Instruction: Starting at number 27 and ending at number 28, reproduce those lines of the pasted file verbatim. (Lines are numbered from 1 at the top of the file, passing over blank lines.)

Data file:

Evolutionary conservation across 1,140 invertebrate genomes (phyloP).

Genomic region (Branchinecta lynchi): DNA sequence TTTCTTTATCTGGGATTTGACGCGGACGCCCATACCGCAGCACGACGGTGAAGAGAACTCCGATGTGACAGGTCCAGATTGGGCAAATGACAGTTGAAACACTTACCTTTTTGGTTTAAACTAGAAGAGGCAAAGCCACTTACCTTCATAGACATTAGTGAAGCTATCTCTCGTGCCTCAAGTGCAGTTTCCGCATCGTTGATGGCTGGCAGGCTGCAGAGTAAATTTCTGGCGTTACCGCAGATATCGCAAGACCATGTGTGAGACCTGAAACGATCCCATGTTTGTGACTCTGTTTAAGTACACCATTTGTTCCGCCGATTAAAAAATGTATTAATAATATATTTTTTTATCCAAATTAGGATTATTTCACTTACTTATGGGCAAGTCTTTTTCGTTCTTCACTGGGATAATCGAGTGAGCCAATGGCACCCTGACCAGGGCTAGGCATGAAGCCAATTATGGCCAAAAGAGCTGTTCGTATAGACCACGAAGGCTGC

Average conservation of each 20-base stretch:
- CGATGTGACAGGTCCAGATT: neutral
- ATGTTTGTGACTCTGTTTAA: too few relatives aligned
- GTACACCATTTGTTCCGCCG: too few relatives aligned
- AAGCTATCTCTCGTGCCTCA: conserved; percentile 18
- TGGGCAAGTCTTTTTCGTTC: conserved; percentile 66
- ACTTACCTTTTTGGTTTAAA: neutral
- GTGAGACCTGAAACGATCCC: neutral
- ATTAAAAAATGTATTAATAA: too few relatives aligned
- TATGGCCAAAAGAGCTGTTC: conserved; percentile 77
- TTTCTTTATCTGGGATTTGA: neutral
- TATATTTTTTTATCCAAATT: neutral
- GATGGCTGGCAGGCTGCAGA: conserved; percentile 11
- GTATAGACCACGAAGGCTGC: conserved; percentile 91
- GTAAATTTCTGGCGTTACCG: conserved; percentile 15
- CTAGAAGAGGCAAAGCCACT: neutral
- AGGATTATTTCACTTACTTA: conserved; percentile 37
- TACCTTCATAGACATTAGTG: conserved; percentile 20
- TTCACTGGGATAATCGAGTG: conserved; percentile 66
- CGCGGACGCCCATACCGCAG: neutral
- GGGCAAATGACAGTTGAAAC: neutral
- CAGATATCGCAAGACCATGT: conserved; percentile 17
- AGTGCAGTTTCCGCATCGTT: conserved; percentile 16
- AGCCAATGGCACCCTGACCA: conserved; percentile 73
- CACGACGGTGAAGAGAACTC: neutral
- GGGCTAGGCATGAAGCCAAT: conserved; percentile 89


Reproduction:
- CACGACGGTGAAGAGAACTC: neutral
- GGGCTAGGCATGAAGCCAAT: conserved; percentile 89